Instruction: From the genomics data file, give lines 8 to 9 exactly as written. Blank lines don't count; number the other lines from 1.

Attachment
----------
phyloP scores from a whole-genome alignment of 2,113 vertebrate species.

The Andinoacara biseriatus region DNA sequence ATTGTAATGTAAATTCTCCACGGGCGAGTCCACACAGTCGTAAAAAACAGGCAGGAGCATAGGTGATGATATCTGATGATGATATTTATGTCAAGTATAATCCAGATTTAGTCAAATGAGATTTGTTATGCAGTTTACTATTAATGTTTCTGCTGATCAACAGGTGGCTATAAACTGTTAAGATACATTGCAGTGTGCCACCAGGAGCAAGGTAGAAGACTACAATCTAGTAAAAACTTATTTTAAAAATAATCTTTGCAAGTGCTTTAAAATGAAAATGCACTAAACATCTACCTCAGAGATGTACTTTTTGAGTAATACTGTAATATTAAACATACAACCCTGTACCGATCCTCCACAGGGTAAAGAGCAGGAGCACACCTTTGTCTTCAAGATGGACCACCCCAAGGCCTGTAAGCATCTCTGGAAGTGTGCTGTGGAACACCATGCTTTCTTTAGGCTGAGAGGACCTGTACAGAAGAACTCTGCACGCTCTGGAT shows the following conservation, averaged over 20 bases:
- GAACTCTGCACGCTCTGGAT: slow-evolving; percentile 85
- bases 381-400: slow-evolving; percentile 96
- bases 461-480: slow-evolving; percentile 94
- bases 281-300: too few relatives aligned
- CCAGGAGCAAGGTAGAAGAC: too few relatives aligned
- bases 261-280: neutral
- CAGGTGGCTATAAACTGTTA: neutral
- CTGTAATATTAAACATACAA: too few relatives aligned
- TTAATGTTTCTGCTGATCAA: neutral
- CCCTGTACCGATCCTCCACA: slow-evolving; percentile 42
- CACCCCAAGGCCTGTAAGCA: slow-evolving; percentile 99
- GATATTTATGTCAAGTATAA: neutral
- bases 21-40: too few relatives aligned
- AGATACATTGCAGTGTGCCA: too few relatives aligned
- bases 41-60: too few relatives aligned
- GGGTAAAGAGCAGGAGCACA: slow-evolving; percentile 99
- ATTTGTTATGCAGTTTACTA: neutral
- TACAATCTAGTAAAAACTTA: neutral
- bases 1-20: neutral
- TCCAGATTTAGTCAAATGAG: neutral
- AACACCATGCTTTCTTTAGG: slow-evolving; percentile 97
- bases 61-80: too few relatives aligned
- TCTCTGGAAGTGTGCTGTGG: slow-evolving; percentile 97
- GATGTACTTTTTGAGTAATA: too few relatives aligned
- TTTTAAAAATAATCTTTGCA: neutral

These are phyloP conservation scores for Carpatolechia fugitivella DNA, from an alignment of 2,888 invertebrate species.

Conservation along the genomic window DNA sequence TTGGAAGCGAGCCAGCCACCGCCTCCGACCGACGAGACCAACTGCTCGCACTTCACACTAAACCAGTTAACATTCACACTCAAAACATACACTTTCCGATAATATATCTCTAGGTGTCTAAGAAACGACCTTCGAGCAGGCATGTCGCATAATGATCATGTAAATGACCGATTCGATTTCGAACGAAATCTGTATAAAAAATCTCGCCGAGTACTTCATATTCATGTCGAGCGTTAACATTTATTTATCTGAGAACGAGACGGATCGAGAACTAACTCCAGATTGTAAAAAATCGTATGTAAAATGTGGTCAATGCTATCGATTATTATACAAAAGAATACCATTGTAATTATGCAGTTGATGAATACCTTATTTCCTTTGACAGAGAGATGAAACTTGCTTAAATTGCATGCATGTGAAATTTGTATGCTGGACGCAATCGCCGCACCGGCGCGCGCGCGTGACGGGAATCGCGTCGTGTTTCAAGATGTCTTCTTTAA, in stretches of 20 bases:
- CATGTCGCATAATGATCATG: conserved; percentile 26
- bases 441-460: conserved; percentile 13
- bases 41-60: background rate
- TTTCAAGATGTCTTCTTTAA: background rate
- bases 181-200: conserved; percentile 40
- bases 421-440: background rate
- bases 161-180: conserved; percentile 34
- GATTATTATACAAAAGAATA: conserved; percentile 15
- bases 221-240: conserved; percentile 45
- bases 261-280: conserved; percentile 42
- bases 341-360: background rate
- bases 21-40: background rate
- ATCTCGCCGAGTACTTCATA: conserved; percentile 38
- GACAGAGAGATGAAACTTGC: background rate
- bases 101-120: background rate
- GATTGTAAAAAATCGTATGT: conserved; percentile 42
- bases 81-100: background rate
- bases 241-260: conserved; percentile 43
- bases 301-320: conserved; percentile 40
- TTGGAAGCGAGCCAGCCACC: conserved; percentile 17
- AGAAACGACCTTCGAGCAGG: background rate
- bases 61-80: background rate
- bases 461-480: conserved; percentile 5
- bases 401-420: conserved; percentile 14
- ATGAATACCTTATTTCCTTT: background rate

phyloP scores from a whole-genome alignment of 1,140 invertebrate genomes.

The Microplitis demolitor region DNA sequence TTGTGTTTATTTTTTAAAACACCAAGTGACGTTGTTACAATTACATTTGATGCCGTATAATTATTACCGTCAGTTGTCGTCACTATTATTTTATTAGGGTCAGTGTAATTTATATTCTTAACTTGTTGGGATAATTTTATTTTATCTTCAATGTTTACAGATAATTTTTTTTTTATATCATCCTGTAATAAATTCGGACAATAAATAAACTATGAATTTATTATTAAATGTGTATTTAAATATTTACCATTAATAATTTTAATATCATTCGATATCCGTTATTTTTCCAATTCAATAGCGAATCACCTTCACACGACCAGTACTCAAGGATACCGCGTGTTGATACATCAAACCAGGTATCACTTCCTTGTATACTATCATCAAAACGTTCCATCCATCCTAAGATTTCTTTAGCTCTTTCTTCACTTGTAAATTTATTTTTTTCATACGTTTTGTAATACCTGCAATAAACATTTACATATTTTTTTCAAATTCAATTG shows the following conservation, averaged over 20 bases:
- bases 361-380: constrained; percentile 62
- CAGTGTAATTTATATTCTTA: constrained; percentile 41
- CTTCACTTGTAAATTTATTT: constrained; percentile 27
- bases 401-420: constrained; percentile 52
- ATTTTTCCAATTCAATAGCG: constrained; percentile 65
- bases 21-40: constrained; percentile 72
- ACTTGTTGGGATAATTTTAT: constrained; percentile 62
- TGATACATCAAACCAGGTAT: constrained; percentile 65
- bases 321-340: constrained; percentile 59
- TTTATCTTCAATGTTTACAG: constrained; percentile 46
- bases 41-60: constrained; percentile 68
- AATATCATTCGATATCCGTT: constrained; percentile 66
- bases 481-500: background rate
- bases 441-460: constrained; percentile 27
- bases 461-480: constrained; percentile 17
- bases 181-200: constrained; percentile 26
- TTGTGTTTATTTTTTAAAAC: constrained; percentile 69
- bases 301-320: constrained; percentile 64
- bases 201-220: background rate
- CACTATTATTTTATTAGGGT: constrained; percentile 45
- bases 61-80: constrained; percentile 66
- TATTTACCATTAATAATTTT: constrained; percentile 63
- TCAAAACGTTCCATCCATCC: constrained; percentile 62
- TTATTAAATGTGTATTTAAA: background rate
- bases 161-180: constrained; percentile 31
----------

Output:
- bases 261-280: neutral
- CAGGTGGCTATAAACTGTTA: neutral